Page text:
When Should I Start Taking AP Classes?

Thousands of high schools across the United States offer their students the chance to take Advanced Placement (or AP) classes. These classes are taught at a high level, covering more material with greater in-depth analysis and perspective. AP classes are typically on par with college-level courses, and students can take a year-end AP exam to prove their mastery and potentially earn college credit. But many students wonder, “When should I start taking AP classes?” While this is unique for everyone, students should start taking AP classes based on their answers to the following questions:

Which AP classes are appropriate for my grade level?

When answering, “When should I start taking AP classes?” one of the first things to think about is grade level. Students can take AP courses and exams as early as 9th grade, but this is rarely recommended. Certain AP subjects, such as European History and World History, are great choices for 10th graders, but most AP classes are best suited to high school juniors and seniors. If you are an ambitious freshman or sophomore, you can work with your high school guidance counselor to ensure you are taking academically rigorous courses that will prepare you for the AP classes in your future. Don't forget to use the free resources available to you as well; these AP practice tests are a great resource to help you prepare to take your AP exam.

 AP Topic  Number of Courses Offered
 History & Social Science  9
 World Languages & Cultures  8
 Sciences  7
 Math & Computer Science  5
 Arts  5
 English  2

Above data comes from the College Board website.

Do I have prior subject knowledge relevant to any of the AP classes?

AP courses are offered in a wide variety of subject areas. You will have regularly studied some of these subjects (such as English or math) for years. But you may be learning others (such as AP Psychology) for the very first time. If you are considering one or more AP classes, it certainly helps to have some familiarity with the content area. For example, if you have excelled in a particular subject in the past, the advanced curriculum may be well suited to you. However, if you haven’t had experience with the content area before, you risk taking on a bigger challenge than you are prepared to handle.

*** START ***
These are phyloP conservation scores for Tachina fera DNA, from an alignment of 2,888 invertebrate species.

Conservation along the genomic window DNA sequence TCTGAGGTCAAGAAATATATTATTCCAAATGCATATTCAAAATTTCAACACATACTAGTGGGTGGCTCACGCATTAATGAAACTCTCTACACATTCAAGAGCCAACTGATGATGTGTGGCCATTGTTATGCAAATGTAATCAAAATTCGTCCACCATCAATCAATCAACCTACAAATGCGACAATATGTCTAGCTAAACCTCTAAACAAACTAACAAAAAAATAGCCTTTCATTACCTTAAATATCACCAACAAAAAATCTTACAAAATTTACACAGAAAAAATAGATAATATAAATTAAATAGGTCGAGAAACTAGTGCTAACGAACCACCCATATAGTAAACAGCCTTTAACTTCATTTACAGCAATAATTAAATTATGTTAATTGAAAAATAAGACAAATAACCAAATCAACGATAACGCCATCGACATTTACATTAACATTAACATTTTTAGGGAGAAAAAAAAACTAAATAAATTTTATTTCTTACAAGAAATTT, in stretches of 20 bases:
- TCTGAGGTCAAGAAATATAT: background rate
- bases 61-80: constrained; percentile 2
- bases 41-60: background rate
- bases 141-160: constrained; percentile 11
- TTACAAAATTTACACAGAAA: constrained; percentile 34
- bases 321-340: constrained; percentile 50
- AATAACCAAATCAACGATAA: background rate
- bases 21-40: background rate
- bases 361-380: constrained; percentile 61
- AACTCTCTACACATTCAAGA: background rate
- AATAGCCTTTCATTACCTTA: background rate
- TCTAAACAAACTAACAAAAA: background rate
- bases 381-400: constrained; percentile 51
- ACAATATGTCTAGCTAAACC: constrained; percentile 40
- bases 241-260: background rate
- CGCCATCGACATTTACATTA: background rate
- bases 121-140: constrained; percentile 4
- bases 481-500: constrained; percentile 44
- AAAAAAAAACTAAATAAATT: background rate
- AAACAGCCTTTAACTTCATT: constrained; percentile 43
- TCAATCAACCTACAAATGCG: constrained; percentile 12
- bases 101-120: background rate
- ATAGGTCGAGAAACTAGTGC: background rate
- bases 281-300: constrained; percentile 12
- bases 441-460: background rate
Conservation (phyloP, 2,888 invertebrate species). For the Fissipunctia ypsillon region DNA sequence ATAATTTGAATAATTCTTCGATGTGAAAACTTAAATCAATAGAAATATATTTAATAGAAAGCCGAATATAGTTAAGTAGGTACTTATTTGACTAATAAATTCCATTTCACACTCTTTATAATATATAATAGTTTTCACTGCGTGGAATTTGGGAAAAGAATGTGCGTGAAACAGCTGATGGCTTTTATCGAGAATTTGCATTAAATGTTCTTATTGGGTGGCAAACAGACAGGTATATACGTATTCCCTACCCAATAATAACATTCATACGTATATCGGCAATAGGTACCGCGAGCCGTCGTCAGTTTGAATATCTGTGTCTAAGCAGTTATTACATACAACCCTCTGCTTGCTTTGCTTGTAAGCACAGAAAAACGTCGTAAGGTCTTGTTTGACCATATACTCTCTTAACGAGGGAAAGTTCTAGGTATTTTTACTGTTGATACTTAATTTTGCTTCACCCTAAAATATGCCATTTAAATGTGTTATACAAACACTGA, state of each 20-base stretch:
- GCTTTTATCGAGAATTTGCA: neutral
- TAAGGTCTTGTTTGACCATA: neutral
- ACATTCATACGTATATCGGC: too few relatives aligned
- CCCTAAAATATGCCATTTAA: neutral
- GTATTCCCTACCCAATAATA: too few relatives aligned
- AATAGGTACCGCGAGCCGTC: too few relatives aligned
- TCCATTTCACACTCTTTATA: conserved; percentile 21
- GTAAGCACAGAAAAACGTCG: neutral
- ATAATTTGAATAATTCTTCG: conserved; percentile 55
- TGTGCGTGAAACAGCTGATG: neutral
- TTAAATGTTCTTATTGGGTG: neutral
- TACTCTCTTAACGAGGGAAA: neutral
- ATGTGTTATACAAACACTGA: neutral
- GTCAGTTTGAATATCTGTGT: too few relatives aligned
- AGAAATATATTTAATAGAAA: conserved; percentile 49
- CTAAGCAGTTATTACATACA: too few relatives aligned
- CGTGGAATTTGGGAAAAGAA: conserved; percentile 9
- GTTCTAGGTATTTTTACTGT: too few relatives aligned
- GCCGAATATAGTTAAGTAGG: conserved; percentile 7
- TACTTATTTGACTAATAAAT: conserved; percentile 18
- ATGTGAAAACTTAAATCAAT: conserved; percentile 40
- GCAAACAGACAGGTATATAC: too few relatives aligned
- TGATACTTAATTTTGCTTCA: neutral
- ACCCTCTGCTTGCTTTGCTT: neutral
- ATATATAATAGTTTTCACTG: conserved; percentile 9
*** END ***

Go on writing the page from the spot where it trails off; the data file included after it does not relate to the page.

Think of AP subjects in larger categories. For example, if you did well in Introductory Chemistry, your skill in lab sciences may translate to success in an AP Biology course. Although prior subject knowledge helps, it is not a requirement to do well in an AP class. You may just need to devote a bit of extra time to studying and completing course assignments. If you are prepping to take your AP exam, you should learn how to answer free-response questions on AP exams.

Do I meet the necessary AP class prerequisites?

Some high schools have AP prerequisites that block students from enrolling in these courses before the school feels they’re ready. For instance, certain schools may require:

  • prior experience in an honors-level class in the same subject
  • a minimum GPA
  • a certain grade level to be completed/surpassed

In these cases, you may need to wait to start taking AP courses until you have met your high school’s prerequisites. Speak with your guidance counselor to determine the steps you must take in order to enroll in the AP classes that interest you. If you are still unsure of your decision, here are five questions you should ask yourself before taking an AP course.

“When should I start taking AP classes?” is a question that many students ask themselves. AP courses are challenging and exciting, and your readiness for this curriculum is key. Be sure to consider the above factors before you enroll in an AP class to ensure the timing is right for you. And as always, consult with your high school guidance counselor and teachers for recommendations on preparing for your high school’s AP courses.


Any topics you want to know more about? Let us know! The Varsity Tutors Blog editors love hearing your feedback and opinions. Feel free to email us at blog@varsitytutors.com.